Huawei search is Huawei\’s surprise for Google and you there\’s even more.
The launch of Huawei\’s P40 Pro smartphone is in a few days and its loss of Google has taken a toll. The back and forth squabble between Huawei and google in the U.S has been dominant on the blacklist headlines for some time now and this has pushed the Chinese giants to develop its very own service replacement for Google which will feature an app store and underlying services such as navigation.
Due to the fact that both giants are in a tug of war, leaks from Huawei this week suggests that Huawei intends to launch its own search engine called Huawei search as part of its own ecosystem. This does not only presents a further business risk to google from the ongoing technology split, east versus west, but this begs the question around who curates and filter the news for the user. Huawei boasts of being the second-largest supplier of smartphones worldwide as its global audience goes beyond the boards of china.
The team at XDA-Developers tested the search engine by Huawei and reported that it is “a basic search app that just lets you input query to search the internet for webpages, news articles, videos or images”. For instance, the weather data on Huawei “is powered by Huafeng-AccuWeather which is a joint venture that sources its forecast data from the China Meteorological Administration \’\’.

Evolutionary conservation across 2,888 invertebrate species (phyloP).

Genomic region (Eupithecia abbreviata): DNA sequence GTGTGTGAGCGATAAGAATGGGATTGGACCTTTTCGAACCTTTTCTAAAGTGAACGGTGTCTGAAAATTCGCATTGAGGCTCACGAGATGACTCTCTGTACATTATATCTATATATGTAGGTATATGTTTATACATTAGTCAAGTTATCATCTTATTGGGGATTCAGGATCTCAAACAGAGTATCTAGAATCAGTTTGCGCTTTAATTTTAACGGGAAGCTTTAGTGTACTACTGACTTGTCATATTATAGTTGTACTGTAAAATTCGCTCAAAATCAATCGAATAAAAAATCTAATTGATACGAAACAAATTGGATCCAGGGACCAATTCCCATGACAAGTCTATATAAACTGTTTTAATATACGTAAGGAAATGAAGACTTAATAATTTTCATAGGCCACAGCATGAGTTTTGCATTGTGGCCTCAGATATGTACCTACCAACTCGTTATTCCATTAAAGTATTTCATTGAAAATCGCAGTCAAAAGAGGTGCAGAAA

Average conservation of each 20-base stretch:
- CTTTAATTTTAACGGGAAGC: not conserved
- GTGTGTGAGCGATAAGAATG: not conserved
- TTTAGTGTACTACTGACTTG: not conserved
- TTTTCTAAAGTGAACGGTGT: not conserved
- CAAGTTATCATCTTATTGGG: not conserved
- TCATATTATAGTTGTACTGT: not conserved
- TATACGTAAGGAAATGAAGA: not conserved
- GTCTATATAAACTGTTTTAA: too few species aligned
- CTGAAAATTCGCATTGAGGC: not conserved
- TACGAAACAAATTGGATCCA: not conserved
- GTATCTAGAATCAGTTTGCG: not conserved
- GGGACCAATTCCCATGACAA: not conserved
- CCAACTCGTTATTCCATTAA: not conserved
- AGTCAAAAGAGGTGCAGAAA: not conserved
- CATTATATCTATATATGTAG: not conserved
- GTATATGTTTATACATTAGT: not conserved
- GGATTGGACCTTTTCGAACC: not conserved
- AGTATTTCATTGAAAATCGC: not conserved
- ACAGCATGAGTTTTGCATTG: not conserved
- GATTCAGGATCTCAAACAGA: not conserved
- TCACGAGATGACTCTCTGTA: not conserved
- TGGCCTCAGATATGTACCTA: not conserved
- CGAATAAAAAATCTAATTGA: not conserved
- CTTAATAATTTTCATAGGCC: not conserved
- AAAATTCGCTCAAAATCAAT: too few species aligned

There is no concrete data available showing the source of the wider search result but XDA-developers reported that “ we could not match the search results from Huawei search with results from Google, Yahoo, Bing, DuckDuckGo, Yandex, Ask, or AOL”. They also said “ it would be premature to say that the Huawei search is an alternative to Google search or Microsoft Bing, but there is a possibility that this service could evolve into a decent competitor down the line” as the software is licenced from Huawei’s Irish subsidiary and it appears to comply with General Data Protection regulations the surrounds removing search data.
Whether you believe the allegation by the US that Huawei is controlled by the state of China and that it is subject to Beijing\’s national security laws, this isn\’t a mapping app or a payment processing engine. This is potentially a filter that resides just above the World Wide Web, dishing out contents from hundreds of millions of websites to its users worldwide. The tech giants Huawei is unarguably a company based in the most highly censored country in the world as of today.
For the time being, Google has reportedly applied for a licence from the U.S. commerce development to restore its supply lines to Huawei. This licence will return its software and services to the tech giants android users around the world. And when this happens, there will be a different question: which of Huawei”s alternative applications and offerings will be shut down and restricted to just china or carried as alternatives on its device?